But Biden, who once said he wanted a crime policy where “we do everything but hang people for jaywalking,” offers a platform with substantial criminal justice reform, including the elimination of the death penalty, ending the federal government’s use of private prisons and decriminalizing the use of cannabis (while expunging all prior cannabis convictions). Similarly, while in the 1980s he pushed legislation that created a disparity in sentencing between crack and powder cocaine, in 2007, he proposed eliminating the gap, which created harsher sentences for black citizens. He says he wants to enact it retroactively if elected. Biden became the presumptive nominee largely because of the strong support of black voters. He received more endorsements from members of the Congressional Black Caucus than every other presidential candidate combined. Harris heartily endorsed him as “a leader who cares about the people and can unify the people,” and she is considered a favorite to be Biden’s running mate.

He also has a record of building trust among progressives who might be wary of him. When they were both in the Senate, Biden was reportedly among the few who treated Sanders with respect, which notably played a role in Sanders’s rejection of calls by his staff to attack Biden during the primary. Similarly, before she was a senator, Elizabeth Warren clashed with Biden on a bill that made it harder to file for bankruptcy. But Biden has since endorsed Warren’s legislation plan, which includes repealing parts of that law. In her endorsement, Warren called Biden “a partner who’s committed to getting something good done for this country.”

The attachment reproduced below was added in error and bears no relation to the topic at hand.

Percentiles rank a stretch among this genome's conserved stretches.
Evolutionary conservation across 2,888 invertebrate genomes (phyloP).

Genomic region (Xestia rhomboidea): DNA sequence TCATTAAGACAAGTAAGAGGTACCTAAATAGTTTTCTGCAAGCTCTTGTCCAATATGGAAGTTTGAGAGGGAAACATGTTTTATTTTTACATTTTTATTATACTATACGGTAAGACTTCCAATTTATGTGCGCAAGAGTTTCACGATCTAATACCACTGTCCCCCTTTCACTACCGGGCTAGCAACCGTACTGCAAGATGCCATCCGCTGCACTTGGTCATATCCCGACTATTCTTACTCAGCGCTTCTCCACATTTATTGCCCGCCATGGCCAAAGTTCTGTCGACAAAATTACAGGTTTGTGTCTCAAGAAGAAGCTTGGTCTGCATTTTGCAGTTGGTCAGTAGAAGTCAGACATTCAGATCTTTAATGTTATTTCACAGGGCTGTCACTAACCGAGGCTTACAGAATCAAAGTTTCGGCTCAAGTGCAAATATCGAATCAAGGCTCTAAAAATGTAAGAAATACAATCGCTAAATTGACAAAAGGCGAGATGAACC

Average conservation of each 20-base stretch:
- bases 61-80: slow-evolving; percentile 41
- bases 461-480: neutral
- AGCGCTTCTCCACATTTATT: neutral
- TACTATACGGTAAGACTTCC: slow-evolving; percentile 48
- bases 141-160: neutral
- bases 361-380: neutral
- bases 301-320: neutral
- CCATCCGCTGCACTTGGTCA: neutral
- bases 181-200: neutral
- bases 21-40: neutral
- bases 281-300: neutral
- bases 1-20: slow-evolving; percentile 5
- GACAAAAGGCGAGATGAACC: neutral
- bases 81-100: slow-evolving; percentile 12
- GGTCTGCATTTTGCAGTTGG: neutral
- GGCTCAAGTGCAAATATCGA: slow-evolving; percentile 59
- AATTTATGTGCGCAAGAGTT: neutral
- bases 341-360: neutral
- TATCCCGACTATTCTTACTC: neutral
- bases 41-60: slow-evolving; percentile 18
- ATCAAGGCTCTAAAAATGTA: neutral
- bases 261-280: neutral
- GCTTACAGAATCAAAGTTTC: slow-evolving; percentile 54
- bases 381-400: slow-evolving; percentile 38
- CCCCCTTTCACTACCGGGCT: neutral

His recent leftward shift on other economic policies is notable. When he was vice president, Biden supported raising the minimum wage to $10.10 an hour but in his first campaign speech, he called for raising it to $15. As he was leaving the vice presidency, Biden has also said he regretted his Senate vote to repeal Glass-Steagall, which separated investment and retail banking. On education, Biden went from supporting only free community college to last month announcing he would support public colleges and universities tuition-free for families making up to $125,000.

Progressives don’t need perfection. We need someone willing to listen to criticism, and Biden has consistently proved himself to be that person. Progressives can take heart knowing that he is a candidate who is eager to move toward us. In contrast to a president who doesn’t take responsibility for his own mistakes, one who substantially evolves is a welcome change. One might even call it progress.